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Clan Campbell

Campbells and the MacDonalds
The Great Feud: The Campbells and the MacDonalds


Clan Campbell

Clan Campbell of Breadalbane

The origin of this name is said to be Caimeul from cam Gaelic (wry) and beul (mouth); wry-mouth. The origin of the clan is traditionally placed among the ancient Britons of Strathclyde, but the first Campbell in written records is Gillespie in 1263. Sir Neil, Cailean's son, allied and escorted Robert the Bruce who rewarded him with land forfeited by the Lords of Lorn. He married the King's sister from which was born John, later created the Earl of Atholl. John was killed in 1333 at the Battle of Halidon Hill but with no issue to the thrown the title of the lands passed from the Campbell's hands. Sir Colin's son, Sir Duncan Campbell of Loch Awe, took his place in 1413 becoming Lord Campbell in 1445. He was superseded by his son Archibald Roy in 1453 whose son, Colin, was created Earl of Argyll in 1457. Colin's son, Archibald, 2nd Earl of Argyll, fell at Flodden having been a Lord High Chancellor. Archibald, 5th Earl of Argyll, died without issue in 1575 fighting for Queen Mary at the Battle of Langside passing the title to his brother Colin. Archibald, 7th Earl of Argyll, commanded the army which was defeated by the Earls of Huntly and Erroll in 1594 and reduced the Macgregors in 1603. In 1607 Archibald was granted the former Macdonald lands in Kintyre Archibald, 3rd Duke of Argyll, although a proponent of the Treaty of Union,1707, died without issue in 1761. His cousin, General John Campbell of Mamore, thus took up the succession. George's eldest son, John George Edward Henry Douglas Sutherland, (b. 1845) married Princess Louise Queen Victoria's daughter in 1871. Presently, Clan Campbell is a global association based at Invarary Castle which is also the 12th Duke of Argyll and 26th chief's home.

The Campbells of Breadalbane trace their family history back to the 1st Lord Campbell, Sir Colin, Sir Duncan Campbell's second son. Through his wife, Lady Marjory Stewart, he obtained a third part of the Lands of Lorn accounting for their patronymic of the House of Breadalbane - MacChailein - Mhic - Dhonnachaidh (son of Colin, son of Duncan). Receiving Glenlochy from his father in 1432, Sir Colin built Kichurn castle in 1440 and in recognition of his honour in Palestine was created a Knight of Rhodes. Sir Colin?s descendants added to the family land including Glenlyon, Finlarig and territory throughout Argyll and Perthshire. Born in 1635, Sir John Campbell, 11th of Glenorchy, supported King Charles II. He was created the Earl of Caithness in 1677 having bought most of his estates. Sinclair of Keiss, establishing his right to the Caithness Earldom, Glenorchy was created Earl of Breadalbane in 1681. In 1689 he was paid to bribe the Highland clans to comply with King William III. He died in 1716. In 1896, John, 14th of Breadalbane, was created a UK baron to become the Marquess of Breadalbane. John, 4th Earl, succeeded as the lineal descendant of Colin of Morchastar, Sir Robert the 3rd Baronet's second son. His son John, 2nd Marquess and 5th Earl succeeded him in 1862. Dying without issue, the Marquisate of Breadalbane and Earldom of Ormelie became extinct. The Scots titles were succeeded by Sir John Alexander Gavin Campbell, 6th Earl of Breadalbane. His son, Gavin, 7th Earl, was created Marquis of Breadalbane in 1855 but also died without issue in 1922. The Marquisat became extinct and the Scottish honours devolved on his nephew, Iain Edward Herbert Campbell, 8th Earl who died in 1923. Today Taymouth Castle, the principal seat of the House of Breadalbane, is a hotel but the Earl still holds large estates. There are many cadets of the house notably Campbell of Glenlyon, and the baronets of Bercaldine.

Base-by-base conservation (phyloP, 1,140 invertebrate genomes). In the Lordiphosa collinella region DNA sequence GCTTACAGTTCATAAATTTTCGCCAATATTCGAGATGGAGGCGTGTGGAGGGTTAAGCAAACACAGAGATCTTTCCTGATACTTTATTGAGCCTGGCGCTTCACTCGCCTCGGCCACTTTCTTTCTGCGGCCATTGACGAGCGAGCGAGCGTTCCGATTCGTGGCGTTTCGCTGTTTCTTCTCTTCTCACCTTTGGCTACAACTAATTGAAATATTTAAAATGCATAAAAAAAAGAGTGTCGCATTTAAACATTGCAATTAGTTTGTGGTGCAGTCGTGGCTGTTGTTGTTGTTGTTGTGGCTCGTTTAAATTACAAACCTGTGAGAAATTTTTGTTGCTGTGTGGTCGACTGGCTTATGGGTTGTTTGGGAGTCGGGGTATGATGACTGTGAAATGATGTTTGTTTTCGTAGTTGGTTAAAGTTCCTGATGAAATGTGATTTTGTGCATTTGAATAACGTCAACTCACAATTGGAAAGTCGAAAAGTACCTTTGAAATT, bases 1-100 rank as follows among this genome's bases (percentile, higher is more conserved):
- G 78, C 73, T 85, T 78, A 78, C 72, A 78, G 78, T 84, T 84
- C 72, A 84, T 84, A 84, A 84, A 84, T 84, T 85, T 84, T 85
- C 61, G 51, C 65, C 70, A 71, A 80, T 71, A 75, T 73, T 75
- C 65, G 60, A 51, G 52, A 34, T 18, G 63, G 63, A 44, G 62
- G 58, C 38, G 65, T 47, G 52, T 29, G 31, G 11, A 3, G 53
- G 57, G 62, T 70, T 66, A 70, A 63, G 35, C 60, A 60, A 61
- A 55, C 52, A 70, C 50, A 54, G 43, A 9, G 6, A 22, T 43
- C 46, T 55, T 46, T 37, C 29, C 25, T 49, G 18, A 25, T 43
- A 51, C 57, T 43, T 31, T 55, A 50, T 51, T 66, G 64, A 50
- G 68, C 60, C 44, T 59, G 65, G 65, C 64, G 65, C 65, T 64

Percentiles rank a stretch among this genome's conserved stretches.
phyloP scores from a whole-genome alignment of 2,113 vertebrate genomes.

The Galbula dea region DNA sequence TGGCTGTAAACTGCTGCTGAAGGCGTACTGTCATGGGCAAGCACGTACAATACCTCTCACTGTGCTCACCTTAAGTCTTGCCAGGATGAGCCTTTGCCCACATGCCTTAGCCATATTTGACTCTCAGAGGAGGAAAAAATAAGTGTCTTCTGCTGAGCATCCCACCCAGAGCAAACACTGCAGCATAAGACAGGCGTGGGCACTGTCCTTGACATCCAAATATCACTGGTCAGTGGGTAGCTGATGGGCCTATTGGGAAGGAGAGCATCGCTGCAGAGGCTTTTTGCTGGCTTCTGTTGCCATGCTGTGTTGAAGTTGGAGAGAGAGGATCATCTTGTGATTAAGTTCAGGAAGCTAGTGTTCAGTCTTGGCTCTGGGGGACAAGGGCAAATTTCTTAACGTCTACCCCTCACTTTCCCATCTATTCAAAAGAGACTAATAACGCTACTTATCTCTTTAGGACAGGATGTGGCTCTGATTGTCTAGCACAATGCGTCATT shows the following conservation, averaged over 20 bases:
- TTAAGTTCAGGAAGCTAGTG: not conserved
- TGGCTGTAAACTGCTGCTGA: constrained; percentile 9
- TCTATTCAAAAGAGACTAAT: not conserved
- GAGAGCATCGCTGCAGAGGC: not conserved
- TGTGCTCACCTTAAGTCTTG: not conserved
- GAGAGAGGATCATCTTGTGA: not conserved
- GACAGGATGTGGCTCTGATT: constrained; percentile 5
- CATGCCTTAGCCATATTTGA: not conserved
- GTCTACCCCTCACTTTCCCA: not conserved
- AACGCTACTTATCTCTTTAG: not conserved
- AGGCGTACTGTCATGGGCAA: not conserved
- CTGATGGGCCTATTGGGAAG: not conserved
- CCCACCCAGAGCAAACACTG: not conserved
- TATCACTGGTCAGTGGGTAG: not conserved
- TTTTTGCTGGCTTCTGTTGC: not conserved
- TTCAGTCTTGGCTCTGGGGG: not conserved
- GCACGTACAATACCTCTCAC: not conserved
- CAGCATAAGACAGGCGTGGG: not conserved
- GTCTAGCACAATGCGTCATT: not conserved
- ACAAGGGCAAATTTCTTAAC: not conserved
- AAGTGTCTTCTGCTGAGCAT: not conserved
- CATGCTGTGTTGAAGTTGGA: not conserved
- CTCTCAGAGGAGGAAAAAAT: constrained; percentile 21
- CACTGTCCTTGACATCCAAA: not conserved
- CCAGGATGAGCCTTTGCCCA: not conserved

Septs of Clan Campbell:
Bannatyne, Burns, Burnes, Burnett, Connochie, Denoon, Denune, Harres, Harris, Haws, Hawson, MacConnechy, MacConochie, MacGibbon, Macglasrich, MacIssac, MacIver, MacIvor, MacKellar, MacKessock, MacKissock, MacLaws, LacLehose, MacNichol, MacOran, MacOwen, MacPhedran, MacPhun, MacUre, Ure

CREST: A boar's head, fesswise, couped, Or

MOTTO: Ne obliviscaris

TRANSLATION: Forget not

PLANT: Bog myrtle, Fir club moss

GAELIC NAME: Caimbeul

ORIGIN OF NAME: wry-mouth

WAR CRY: Cruachan

PIPE MUSIC: Baile Ionaraora
(The Campbells are coming)

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